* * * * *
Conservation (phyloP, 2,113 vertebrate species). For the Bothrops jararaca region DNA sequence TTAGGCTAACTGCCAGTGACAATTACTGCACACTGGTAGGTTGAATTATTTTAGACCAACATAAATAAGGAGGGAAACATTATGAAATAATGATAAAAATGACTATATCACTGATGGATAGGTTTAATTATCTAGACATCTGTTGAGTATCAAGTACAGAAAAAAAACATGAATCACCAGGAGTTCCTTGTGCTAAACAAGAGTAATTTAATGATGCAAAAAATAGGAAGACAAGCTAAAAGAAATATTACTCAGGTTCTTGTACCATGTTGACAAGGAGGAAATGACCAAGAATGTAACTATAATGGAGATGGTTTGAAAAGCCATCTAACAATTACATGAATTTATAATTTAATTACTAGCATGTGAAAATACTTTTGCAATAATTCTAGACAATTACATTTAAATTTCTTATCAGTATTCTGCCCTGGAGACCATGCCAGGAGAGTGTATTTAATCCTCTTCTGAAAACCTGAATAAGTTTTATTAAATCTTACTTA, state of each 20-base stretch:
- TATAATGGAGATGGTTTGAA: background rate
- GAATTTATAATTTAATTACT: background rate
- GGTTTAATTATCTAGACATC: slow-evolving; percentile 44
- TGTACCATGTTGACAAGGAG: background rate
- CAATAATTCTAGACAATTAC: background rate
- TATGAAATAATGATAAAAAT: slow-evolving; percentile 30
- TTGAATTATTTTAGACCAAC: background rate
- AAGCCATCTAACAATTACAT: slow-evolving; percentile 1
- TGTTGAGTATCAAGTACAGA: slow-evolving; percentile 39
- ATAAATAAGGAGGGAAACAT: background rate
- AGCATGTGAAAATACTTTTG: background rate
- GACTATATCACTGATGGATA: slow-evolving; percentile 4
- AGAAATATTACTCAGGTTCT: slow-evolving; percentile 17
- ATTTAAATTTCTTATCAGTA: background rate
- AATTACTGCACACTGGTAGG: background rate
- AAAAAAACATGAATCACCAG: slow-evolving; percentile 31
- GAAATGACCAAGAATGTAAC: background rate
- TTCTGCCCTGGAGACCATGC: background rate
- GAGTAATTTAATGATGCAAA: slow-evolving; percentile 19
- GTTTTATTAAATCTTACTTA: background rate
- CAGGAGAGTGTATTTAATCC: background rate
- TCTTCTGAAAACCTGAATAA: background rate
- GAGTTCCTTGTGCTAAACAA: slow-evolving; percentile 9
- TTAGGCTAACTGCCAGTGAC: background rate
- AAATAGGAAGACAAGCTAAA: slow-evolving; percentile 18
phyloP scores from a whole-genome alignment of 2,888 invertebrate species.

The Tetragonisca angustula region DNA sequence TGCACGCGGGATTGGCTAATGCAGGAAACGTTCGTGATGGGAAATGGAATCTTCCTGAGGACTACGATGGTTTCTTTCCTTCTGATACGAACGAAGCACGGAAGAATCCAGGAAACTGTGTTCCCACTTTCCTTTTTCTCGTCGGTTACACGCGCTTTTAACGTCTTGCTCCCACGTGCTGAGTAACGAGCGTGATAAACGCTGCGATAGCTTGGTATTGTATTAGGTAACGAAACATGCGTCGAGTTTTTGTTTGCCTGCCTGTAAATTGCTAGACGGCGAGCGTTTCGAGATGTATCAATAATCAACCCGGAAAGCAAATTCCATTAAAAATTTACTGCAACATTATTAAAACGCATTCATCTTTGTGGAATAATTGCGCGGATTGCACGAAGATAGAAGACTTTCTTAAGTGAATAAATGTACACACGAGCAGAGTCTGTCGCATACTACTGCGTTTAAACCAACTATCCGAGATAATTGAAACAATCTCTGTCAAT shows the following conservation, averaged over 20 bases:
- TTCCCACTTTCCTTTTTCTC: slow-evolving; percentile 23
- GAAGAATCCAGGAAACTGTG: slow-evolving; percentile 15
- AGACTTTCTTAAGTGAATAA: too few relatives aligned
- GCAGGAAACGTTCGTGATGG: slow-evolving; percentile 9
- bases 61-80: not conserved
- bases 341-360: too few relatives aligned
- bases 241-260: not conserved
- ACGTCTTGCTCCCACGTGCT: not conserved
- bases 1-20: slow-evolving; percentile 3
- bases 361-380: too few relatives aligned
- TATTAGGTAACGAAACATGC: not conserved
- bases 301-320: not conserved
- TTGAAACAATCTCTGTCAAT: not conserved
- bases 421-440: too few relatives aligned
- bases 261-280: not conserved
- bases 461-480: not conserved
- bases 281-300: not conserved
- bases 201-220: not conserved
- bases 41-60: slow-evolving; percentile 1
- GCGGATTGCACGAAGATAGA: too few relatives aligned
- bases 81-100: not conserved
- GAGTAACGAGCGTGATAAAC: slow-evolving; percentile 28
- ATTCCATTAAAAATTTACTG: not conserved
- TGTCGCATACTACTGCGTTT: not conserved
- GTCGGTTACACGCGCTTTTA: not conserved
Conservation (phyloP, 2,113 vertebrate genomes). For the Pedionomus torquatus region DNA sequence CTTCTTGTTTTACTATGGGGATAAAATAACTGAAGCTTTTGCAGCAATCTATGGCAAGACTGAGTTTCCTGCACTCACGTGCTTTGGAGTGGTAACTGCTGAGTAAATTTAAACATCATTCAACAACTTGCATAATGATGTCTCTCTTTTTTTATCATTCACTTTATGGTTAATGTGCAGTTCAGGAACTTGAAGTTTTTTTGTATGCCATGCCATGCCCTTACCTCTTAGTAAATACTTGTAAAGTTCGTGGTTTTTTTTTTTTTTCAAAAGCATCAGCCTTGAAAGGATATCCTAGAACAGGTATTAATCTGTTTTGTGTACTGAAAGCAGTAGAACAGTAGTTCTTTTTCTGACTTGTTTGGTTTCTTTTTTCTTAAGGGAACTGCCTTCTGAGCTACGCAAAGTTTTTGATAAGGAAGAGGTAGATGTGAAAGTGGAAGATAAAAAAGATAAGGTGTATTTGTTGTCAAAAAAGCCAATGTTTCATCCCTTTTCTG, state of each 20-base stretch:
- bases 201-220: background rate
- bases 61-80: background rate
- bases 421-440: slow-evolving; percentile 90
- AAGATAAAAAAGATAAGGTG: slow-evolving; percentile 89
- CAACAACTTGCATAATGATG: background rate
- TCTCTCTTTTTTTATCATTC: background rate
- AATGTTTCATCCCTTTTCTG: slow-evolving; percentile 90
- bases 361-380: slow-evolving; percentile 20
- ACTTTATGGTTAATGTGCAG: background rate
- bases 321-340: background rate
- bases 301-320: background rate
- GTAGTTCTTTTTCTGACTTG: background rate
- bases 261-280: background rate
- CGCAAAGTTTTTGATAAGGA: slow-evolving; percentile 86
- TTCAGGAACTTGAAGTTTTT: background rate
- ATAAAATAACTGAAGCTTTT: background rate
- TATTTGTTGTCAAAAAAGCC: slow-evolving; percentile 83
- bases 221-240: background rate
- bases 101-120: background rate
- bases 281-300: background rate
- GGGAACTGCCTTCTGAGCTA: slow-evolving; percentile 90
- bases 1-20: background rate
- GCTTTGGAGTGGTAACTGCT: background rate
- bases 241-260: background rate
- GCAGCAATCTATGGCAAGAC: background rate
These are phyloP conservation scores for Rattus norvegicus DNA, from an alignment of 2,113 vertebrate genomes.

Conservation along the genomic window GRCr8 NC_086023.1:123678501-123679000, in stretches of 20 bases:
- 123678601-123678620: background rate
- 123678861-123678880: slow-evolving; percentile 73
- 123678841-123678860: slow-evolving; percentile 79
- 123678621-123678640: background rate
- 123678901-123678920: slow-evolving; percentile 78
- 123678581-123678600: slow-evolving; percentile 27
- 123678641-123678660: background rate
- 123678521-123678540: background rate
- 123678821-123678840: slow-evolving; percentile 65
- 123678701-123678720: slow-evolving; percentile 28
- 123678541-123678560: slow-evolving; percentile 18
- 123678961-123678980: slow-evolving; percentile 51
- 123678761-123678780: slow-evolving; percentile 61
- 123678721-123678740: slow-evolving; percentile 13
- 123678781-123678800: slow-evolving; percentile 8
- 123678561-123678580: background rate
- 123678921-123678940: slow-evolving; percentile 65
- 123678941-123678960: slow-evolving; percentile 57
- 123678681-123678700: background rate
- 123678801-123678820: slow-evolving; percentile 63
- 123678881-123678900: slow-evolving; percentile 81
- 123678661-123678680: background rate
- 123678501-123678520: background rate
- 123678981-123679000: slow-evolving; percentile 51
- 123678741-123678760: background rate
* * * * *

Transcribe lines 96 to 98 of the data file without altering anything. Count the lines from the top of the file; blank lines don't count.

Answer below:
- 123678781-123678800: slow-evolving; percentile 8
- 123678561-123678580: background rate
- 123678921-123678940: slow-evolving; percentile 65